As indications of a China reopening spark a burst of buying, the yuan is nearing a major landmark. But some analysts believe the rally will soon come to an end. On Thursday, the yuan in Hong Kong gained as much as 0.7% to 7.0450 per dollar. It approached its previous high of 7 in September. A 3% gain aided the increase in November after the Federal Reserve softened its rate-hike position. The currency’s performance was also boosted by Beijing’s decision to allow some infected individuals to quarantine at home.
However, many experts believe China’s departure from its Covid Zero plan will be difficult. Hence the yuan’s rally will slow. Because of a widening services deficit, CitiGroup Inc expects the currency to lag behind its emerging-market peers in 2023.
Other Asian Stocks Boosted Due to Powell’s Speech
Expectations for a slower pace of Federal Reserve rate hikes sparked broad weakness in the dollar. Accordingly, Japan’s yen and Korea’s won fueled a rally in Asian currencies Thursday. The yen climbed to around 136.50 per dollar, up 1.1%. Since August, the risk-sensitive won increased by 1.5%, reaching 1,300 points for the first time.
Fed Chair Jerome Powell’s statements solidified trader sentiment that the bank will slow its tightening pace in December. US bond yields fell, and the stock climbed on Wednesday.
South African Currency Plunges as President, Indicating the Possibility of Resigning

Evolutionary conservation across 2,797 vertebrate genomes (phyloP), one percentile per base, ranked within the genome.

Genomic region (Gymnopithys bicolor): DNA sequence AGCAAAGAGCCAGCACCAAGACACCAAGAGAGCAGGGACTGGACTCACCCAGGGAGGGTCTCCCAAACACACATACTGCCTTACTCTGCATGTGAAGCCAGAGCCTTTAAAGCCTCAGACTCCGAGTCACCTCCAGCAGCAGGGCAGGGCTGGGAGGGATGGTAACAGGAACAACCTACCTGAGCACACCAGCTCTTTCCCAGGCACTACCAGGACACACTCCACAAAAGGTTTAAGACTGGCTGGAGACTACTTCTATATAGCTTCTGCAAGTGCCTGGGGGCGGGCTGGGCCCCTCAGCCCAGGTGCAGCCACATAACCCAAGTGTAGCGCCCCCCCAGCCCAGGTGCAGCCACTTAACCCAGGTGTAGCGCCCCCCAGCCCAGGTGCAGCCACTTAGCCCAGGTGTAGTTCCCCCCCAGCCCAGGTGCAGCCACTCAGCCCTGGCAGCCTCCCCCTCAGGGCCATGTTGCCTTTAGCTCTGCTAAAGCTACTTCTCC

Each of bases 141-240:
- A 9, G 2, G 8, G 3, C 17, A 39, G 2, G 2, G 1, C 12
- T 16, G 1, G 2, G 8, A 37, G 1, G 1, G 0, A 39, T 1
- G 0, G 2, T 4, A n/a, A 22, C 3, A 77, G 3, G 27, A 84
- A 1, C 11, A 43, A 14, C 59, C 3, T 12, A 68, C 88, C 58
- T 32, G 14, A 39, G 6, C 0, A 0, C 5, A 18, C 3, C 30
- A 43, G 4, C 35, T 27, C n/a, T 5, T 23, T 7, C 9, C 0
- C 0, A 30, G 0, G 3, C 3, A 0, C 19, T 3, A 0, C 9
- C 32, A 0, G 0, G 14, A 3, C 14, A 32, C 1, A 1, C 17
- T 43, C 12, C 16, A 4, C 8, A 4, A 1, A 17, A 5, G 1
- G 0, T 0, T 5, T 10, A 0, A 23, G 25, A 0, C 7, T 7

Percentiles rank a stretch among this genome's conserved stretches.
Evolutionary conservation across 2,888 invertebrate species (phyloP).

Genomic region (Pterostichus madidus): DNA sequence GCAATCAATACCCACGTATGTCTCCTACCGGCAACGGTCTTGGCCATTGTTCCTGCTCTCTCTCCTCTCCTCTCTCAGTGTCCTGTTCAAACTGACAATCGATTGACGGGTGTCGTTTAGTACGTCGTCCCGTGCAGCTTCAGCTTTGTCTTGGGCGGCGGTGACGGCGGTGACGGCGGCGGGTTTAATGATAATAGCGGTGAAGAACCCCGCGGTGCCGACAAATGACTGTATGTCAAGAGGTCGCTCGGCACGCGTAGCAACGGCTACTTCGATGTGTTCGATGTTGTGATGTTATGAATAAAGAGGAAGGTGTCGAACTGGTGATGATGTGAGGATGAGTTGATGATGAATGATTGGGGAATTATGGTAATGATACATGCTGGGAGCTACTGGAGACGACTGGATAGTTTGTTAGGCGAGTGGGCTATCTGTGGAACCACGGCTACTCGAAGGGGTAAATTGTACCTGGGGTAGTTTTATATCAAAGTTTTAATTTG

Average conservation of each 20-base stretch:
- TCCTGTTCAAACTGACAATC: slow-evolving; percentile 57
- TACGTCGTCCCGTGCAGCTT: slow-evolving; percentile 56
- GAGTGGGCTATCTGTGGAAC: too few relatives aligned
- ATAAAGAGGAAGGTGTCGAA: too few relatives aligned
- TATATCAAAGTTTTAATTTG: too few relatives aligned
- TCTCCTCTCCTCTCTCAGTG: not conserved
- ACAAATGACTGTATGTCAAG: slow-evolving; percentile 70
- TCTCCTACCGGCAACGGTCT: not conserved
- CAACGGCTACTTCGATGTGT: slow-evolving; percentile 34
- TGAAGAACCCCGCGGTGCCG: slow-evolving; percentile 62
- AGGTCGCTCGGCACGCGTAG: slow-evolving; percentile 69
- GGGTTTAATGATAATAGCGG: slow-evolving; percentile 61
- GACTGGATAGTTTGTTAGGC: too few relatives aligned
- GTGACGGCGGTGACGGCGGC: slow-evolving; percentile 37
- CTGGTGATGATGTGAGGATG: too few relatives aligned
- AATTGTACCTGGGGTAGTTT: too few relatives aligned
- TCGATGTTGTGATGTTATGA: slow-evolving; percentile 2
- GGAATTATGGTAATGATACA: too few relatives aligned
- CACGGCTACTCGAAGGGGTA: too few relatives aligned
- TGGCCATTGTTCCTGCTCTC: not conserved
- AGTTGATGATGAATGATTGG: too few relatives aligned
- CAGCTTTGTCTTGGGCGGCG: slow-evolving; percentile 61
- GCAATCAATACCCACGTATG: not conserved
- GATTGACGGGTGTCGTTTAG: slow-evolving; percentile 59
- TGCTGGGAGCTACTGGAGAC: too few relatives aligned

Cyril Ramaphosa’s ascension to power five years ago sparked a spectacular rally in South Africa’s assets, which led to the creation of a new word: Ramaphoria. A financial scandal erupted on Thursday, threatening to bring the whole thing crashing down.
The government’s borrowing costs increased the most since 2015 as the president considers quitting over possible breaches of the constitution linked to the theft of $580,000 stored at a game farm he owns. The currency suffered its worst one-day loss since May. Hedge costs climbed the most in the two years as options traders wagered on the greatest currency volatility in two years.
Between November 2017 and February 2018, when Ramaphosa was announced as Jacob Zuma’s replacement, the reversal signaled a notable shift in sentiment. The rand rose 27% during that time due to his reform agenda and clean image.
He is now blamed for failing to execute the policy adjustments necessary to spark development in a country considered a bellwether for developing nations. With the latest political crisis pushing them over the edge, markets’ confidence in him has been eroded by rampant unemployment at around 33% and a continued mess in the power sector.